When Hurricane Katrina slammed into New Orleans in 2005, the cataclysm brought out the worst in the United States in an emergency response that was woefully inadequate. But it also brought out the best in the legions of rescue workers, charitable organizations and citizen volunteers who swooped in to do what they could to alleviate the suffering of people whose homes and lives had been destroyed. Geralyn Pezanoski's enraging, uplifting documentary Mine shines a light on what happened to New Orleans' animals in the aftermath of the storm, and as with seemingly every other aspect of the event, rescuing pets brought out both the bad and the good. With only a limited release planned, box office returns will be modest for this film, which will be a must-see for animal lovers and anyone with an interest in Katrina's still unfolding saga.
Given how unprepared all official bodies were for sheltering humans in wake of the hurricane, it is hardly surprising that there were no plans at all for what to do about New Orleans' pet populations. Rescue shelters, including the Superdome, would not take them. Neither would the National Guard when they rescued people from their homes. Pet owners could only leave food and water behind and hope for the best. Becoming aware of this situation, animal rescue organizations moved in to help. With not enough room to keep the rescued pets locally, the animals were spread across the country, many farmed out to individual homes for care. While some groups kept in mind they were fostering the animals and would have to return the pets if their owners came forward, others simply adopted the animals outright.
Pezanoski interviews many of the volunteers involved in the efforts to rescue New Orleans' animals, while focusing specifically on a handful of dog owners who became separated from their pets in the catastrophe. Whether a reunion is in the cards or not, what they have to go through to find their pets is appalling. Some volunteers never lose sight of the fact the people seeking their pets have lost everything and only really want to be reunited with a cherished member of the family. A volunteer of this sort is Canadian Sandra Bauer, who worked to reunite 86 year old, Creole widower Malvin Cavalier with his ball of fluff, Bandit. Meanwhile, not all volunteers or rescue groups think the same way. Some seem merely incompetent, but there are some who are actively hostile towards the hurricane's victims, accusing them of abandoning their animals. There are also those people who adopted Katrina dogs and have become so attached they don’t want to surrender them.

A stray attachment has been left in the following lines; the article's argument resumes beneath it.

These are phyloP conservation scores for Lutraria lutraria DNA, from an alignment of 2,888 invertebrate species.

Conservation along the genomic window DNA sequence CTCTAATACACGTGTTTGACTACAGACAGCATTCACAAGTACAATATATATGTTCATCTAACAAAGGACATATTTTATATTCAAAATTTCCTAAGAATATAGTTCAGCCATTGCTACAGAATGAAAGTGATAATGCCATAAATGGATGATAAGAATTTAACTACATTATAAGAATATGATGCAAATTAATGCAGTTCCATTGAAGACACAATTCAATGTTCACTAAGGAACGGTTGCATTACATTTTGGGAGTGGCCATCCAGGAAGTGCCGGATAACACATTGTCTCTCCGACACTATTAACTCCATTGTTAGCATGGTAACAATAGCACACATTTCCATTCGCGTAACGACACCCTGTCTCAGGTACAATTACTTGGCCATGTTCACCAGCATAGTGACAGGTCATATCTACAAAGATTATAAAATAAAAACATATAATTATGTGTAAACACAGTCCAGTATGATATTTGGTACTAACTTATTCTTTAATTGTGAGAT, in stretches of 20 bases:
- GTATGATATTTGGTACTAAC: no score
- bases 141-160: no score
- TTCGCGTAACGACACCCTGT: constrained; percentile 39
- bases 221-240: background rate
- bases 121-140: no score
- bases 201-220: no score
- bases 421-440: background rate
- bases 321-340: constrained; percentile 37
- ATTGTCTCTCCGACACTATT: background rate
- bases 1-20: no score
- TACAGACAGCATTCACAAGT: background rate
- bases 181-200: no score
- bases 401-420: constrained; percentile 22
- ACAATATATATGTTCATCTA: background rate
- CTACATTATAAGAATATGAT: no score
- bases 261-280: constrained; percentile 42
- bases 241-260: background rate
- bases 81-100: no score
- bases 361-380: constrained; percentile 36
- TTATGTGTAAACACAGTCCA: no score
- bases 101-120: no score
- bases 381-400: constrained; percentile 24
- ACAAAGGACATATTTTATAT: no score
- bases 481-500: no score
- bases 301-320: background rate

Racism and classism rear their ugly heads in some cases, but for the most part there are few real villains. One volunteer suggests that many of the rescuers are so animal focused that they have taken the humans who have suffered such loss completely out of the equation; it’s an apt assessment. Pezanoski reserves most of her empathy for the pet owners of New Orleans, but she lets all sides have a say. Her camera also charts the beginnings of the city's recovery from the disaster, as her subjects are not only trying to get their animals back, but are also putting their lives and homes back together.
People who love animals would do well to bring tissues and lots of them if they go to see Mine. The one thing all of the individual stories have in common is that no matter how well or how poorly the stories come out, they are overwhelming poignant. This one is a weepie and a reminded that while the hurricane moved on as quickly as it landed, its aftermath continues to linger.
Distributor: Film Movement
Director: Geralyn Pezanoski
Producer: Geralyn Pezanoski and Erin Essenmacher
Running time: 83 min.
Release date: January 15 NY/SF